1 (440) 442-6677


Get Legal Help

Did Your Newborn Suffer Cerebral
Palsy or Another Brain Injury Before
or During Labor and Delivery?

Learn More

Our Birth Brain Injury Resource Guide

the guide

Get a FREE guide of resources available throughout Ohio to children and families of children who were born with brain injuries.

Our guide can help you build a foundation of knowledge and tools that will help you help your child
now and in the future.

Get Your Free Guide Now
Get a Free Case Evaluation

Klumpke’s Palsy – Incidence

Klumpke’s Palsy is a condition that results from damage to the lower brachial plexus at the C8 and T1 nerves. It can happen in various instances, mainly when the arm is forcefully pulled or moved in trauma, which results in tearing of these nerves. It is most commonly seen in newborns after a difficult birth.

Get A 100% Free CASE Evaluation     

What Causes Klumpke’s Palsy to Occur

Elk & Elk

This condition is most often seen when a mother gives birth naturally to her child. She may be a small woman, and the baby could be of large weight. She may have difficulty having the baby on her own, and the doctor assists in the birth.

A common scenario is when the mother is delivering through a vaginal birth, and the doctor must pull the baby out. One arm may be extended, which causes the tearing of the nerves.

According to the Brachial Plexus Center at Cincinnati Children’s Hospital, as many as 94 to 97 percent of these injuries happen in a normal vaginal delivery. Another one to two percent occurs when the baby is breech. Cesarean deliveries account for just another one percent of the diagnoses for Klumpke’s Palsy.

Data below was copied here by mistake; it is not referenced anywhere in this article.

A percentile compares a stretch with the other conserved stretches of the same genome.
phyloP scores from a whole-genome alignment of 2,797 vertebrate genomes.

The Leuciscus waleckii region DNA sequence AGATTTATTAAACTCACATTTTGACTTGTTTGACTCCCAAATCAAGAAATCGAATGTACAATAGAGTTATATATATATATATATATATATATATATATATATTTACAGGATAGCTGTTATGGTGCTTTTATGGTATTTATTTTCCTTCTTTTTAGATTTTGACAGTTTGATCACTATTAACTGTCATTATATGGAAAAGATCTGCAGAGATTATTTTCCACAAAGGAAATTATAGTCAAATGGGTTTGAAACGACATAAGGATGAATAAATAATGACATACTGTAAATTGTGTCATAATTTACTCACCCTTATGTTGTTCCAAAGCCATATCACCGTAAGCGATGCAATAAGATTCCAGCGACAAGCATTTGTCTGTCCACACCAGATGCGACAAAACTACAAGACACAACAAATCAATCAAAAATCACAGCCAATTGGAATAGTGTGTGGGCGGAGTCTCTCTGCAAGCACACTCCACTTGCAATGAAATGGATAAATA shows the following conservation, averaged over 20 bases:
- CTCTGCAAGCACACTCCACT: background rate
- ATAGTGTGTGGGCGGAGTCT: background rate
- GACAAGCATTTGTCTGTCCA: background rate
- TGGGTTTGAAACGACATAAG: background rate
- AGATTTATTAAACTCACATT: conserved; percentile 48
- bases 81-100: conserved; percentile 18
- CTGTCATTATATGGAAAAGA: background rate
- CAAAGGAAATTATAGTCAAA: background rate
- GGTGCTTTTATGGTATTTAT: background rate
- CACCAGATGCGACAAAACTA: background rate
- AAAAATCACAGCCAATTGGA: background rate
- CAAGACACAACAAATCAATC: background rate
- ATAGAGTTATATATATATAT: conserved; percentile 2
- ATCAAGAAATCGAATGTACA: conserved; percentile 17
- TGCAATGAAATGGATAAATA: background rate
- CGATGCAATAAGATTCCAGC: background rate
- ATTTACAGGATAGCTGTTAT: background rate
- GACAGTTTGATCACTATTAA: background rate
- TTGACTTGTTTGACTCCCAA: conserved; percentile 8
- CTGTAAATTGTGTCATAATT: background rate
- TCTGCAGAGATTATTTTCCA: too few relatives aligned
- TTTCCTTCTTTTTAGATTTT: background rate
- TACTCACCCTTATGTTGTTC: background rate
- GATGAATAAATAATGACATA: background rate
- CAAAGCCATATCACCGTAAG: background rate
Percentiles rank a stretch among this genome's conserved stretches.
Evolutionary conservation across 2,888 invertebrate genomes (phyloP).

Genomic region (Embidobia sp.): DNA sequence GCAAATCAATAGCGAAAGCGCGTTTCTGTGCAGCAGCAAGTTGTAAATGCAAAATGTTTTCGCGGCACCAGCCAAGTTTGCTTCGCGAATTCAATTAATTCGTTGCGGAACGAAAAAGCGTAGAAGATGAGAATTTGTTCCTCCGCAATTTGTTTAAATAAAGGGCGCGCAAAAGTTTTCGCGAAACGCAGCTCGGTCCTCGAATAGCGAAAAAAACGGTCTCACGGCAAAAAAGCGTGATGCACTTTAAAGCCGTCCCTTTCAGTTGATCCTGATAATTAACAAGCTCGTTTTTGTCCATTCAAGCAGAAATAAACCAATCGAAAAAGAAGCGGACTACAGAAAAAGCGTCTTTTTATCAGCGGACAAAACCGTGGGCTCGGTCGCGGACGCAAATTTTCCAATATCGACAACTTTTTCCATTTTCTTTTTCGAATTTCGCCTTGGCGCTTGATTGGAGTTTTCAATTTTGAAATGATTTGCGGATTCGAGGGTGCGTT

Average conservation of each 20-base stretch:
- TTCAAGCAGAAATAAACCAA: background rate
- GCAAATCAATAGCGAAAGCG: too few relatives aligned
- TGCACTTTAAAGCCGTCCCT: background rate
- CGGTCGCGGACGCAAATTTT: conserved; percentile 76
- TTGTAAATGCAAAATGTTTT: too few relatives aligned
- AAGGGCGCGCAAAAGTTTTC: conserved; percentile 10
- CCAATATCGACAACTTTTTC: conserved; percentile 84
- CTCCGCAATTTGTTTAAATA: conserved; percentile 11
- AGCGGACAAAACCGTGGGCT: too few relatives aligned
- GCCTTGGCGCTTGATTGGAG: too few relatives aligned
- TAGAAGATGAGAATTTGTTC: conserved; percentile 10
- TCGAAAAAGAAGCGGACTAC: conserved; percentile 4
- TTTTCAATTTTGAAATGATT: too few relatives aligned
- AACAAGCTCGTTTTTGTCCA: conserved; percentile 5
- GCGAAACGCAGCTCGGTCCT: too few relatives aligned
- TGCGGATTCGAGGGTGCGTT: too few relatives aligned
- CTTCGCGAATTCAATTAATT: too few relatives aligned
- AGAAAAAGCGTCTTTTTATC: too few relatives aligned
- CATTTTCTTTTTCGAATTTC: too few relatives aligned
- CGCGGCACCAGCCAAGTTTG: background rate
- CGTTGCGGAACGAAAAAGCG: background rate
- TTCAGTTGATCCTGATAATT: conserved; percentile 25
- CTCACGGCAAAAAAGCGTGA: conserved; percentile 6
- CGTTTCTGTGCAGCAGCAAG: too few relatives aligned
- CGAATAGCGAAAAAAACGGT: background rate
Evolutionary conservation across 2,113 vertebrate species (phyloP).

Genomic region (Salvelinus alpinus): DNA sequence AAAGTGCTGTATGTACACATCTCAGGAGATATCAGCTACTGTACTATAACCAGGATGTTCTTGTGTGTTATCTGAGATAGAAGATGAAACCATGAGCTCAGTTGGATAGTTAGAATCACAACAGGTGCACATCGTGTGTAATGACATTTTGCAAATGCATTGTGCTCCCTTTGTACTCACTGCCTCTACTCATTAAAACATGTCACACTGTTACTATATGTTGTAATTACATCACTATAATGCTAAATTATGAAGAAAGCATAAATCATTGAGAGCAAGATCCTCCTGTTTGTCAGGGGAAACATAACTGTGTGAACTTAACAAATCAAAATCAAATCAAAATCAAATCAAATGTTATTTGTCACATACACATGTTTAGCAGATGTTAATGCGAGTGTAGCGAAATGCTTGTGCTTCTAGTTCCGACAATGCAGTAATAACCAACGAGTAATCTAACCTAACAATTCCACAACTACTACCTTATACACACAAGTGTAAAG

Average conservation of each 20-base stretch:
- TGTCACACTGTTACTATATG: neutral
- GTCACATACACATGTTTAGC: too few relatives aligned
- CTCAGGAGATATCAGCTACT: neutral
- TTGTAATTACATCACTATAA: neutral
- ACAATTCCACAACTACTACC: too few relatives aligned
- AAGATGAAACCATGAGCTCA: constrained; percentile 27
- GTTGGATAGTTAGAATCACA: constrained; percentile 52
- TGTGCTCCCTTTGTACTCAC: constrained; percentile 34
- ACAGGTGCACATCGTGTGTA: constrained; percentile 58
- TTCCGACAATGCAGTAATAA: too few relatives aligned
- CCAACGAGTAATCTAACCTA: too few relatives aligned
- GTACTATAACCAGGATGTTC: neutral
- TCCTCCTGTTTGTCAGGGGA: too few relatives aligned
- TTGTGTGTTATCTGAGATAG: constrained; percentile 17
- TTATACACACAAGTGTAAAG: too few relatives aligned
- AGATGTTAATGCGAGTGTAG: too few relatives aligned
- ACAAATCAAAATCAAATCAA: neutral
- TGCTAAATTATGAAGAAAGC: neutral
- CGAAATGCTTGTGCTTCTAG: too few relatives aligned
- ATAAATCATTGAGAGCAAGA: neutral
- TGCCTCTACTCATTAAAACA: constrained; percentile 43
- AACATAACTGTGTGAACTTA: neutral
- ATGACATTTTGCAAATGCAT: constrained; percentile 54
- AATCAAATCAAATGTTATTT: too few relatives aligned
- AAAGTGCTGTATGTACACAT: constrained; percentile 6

How Common is Klumpke’s Palsy?

The condition does not occur every day. In fact, all brachial plexus injuries, which include Klumpke’s Palsy, occur 2-2.5 out of 1,000 births. Furthermore, it has received a listing as a rare disease by the Office of Rare Diseases from the National Institutes of Health. To receive this designation, the condition must affect under 200,000 people in the United States.

While the fact that this condition is rare may be reassuring, it does not change your concern if you are one of the parents who have been impacted. It is important to find a doctor who is familiar with the condition to prescribe the appropriate treatment for recovery.